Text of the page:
Sensible move.
    Last edited by Darsithis; 2012-11-19 at 07:34 PM.



  4. #24
    Bloodsail Admiral DonQShot's Avatar
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    Quote Originally Posted by Daez View Post
    I feel really bad for you if you honestly believe that playing games should take a large amount of your time. It simply should not. You should be doing much better things with your time. Between my social life, work and school, I am very lucky to get 2-3 hours a day in, and in that time I want to feel like I am actually accomplishing something. I would not want it any other way. I love my life, and I would never choose to just play video games all damn day.
    LOL I have to agree with u on this one! But the point still stands, LFD and LFR came to allow any noob to play end-game and ultimately ruined the sense of epicness to wow and ruined a good part of social interaction within it. Nowadays any noob has an epic and a lvl 90 toon with good armor without tasting half of the wow universe or even without leaving the capital. If you only feel like u achieved something with LFR and without having to work for it, then I fear that life will also bore u down because even in real life, things aren't handed to u in a silver platter and if u want something good, u have to work for it.
    So, just my opinion and as a comparison, nowadays with LFD n LFR ofc its not an achievement if u have green items or low lvl armor because all u got to do is log on, and in ur 2 hours of free time u get ur toon geared sitting on ur thumb, but back in the days, mostly vanilla, having a blue item or a full set of proper lvl armor was a real achievement. So my advice to u, use the word achievement more carefully.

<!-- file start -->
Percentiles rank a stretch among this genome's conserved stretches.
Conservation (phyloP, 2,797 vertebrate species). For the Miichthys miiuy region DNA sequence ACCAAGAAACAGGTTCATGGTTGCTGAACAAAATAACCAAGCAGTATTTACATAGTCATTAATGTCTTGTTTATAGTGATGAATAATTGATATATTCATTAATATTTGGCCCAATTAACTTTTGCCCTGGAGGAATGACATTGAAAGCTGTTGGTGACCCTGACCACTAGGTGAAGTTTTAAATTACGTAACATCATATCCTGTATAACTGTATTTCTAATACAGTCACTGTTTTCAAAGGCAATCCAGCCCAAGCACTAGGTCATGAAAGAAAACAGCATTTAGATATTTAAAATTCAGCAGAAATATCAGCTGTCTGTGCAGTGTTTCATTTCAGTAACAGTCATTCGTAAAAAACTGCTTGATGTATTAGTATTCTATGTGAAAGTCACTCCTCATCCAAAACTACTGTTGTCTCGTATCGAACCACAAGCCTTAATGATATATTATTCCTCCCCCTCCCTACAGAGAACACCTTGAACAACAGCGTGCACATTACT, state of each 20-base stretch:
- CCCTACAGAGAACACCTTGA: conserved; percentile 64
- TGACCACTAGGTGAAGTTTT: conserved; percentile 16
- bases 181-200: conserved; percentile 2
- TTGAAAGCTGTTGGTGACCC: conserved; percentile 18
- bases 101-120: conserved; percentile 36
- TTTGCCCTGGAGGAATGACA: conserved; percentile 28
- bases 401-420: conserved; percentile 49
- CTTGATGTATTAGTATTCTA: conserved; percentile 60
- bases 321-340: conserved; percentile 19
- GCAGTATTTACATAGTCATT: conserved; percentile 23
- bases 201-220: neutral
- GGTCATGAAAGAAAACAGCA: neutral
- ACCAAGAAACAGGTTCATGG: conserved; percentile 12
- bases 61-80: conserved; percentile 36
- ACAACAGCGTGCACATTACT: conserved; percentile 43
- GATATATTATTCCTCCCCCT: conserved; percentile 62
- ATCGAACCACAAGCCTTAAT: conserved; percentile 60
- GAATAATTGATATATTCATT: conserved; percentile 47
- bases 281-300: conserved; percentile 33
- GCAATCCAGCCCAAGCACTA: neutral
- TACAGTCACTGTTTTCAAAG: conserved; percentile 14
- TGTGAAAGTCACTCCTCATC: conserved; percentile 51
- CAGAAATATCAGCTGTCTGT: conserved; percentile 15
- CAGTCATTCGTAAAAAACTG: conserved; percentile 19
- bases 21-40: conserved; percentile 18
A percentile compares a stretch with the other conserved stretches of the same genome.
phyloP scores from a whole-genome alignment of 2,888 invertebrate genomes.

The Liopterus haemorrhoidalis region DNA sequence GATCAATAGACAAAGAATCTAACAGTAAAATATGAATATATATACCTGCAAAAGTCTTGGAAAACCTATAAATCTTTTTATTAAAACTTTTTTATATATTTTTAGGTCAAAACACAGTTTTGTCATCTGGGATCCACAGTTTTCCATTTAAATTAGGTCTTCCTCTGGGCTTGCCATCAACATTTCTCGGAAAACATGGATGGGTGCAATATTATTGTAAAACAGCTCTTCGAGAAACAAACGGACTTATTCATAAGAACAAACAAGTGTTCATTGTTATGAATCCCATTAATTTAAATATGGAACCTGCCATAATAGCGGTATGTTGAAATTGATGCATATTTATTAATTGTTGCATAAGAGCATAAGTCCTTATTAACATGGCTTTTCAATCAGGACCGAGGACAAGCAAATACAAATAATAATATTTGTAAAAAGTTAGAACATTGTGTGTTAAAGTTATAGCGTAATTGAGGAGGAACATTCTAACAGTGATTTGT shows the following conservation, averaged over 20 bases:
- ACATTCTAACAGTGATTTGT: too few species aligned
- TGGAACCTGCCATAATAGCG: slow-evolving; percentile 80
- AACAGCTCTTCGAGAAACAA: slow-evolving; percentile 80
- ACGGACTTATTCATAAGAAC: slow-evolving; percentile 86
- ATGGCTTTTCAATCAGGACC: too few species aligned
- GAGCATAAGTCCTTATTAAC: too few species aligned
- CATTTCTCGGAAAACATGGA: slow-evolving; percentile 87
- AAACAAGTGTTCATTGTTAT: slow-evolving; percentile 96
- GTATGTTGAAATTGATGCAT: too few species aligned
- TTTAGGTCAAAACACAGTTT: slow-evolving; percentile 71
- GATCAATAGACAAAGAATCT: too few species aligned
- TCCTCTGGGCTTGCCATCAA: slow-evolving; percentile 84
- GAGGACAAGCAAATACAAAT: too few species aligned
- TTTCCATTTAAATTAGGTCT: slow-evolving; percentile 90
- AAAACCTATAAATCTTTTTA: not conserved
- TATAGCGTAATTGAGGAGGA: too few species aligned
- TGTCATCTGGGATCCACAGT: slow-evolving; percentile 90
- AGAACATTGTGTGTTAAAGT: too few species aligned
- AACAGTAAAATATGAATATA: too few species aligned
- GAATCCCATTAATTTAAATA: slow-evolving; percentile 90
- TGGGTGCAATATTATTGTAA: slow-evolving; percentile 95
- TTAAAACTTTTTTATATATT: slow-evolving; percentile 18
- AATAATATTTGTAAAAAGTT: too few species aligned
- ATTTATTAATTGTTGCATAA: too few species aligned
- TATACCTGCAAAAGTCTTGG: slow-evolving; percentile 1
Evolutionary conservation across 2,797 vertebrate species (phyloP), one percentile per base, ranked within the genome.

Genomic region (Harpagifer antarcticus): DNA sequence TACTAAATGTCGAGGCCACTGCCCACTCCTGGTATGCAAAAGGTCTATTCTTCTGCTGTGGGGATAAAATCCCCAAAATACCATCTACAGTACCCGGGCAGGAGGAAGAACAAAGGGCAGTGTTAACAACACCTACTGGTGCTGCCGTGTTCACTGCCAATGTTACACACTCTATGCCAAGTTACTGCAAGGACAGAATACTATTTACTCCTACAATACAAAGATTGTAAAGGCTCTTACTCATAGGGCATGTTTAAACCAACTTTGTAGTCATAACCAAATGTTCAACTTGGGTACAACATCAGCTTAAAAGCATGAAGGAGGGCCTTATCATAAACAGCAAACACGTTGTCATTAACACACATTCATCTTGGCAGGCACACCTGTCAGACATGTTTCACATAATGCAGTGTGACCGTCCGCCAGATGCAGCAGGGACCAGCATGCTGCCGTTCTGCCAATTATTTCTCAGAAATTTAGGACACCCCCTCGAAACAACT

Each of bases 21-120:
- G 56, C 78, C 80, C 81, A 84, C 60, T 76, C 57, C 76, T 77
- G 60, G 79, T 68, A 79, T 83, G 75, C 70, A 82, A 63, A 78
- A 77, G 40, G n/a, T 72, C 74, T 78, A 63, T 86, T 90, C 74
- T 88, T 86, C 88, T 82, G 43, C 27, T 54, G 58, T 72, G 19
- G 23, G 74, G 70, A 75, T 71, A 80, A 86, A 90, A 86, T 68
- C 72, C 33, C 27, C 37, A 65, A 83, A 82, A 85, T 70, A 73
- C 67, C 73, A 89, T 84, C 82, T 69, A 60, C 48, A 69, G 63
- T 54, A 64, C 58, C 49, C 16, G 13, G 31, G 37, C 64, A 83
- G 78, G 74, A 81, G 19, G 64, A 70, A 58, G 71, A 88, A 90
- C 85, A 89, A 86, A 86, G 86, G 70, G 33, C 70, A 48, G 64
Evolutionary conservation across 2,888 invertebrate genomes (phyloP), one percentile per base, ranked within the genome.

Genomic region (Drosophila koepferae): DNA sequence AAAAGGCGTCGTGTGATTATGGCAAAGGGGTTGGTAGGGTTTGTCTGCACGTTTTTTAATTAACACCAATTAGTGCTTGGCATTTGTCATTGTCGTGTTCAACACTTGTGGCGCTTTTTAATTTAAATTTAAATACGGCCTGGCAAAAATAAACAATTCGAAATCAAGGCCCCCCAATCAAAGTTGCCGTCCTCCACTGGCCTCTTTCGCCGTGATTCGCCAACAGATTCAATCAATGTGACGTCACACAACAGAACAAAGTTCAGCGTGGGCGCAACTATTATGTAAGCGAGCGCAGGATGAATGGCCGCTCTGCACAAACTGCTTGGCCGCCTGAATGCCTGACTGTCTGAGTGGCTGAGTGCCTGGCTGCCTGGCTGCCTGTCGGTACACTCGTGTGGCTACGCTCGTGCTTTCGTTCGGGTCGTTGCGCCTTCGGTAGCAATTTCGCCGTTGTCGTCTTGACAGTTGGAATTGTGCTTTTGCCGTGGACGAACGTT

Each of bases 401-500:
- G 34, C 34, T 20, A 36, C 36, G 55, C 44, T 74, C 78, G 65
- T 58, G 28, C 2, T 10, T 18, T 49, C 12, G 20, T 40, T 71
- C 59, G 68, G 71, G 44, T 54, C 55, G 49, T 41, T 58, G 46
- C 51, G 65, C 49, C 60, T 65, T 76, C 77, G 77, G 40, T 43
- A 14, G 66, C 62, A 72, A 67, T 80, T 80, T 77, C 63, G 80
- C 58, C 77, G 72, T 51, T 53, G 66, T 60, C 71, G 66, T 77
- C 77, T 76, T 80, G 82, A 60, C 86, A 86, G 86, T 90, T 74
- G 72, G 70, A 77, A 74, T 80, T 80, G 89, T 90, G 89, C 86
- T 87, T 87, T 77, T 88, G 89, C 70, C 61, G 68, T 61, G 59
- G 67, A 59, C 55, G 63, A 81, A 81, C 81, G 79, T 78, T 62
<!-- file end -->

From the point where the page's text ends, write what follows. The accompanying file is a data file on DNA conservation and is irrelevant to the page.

5. #25
    Super Moderator Darsithis's Avatar
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    Quote Originally Posted by Daez View Post
    I feel really bad for you if you honestly believe that playing games should take a large amount of your time. It simply should not. You should be doing much better things with your time. Between my social life, work and school, I am very lucky to get 2-3 hours a day in, and in that time I want to feel like I am actually accomplishing something. I would not want it any other way. I love my life, and I would never choose to just play video games all damn day.
    That's the point of MoP now - that you accomplish something in a few hours play. But imagine the production costs in games that aren't WoW in order to provide new content that can take that long to truly consume...



  6. #26
    The genre has so many quirks and kinks, and everyone feels it should work differently.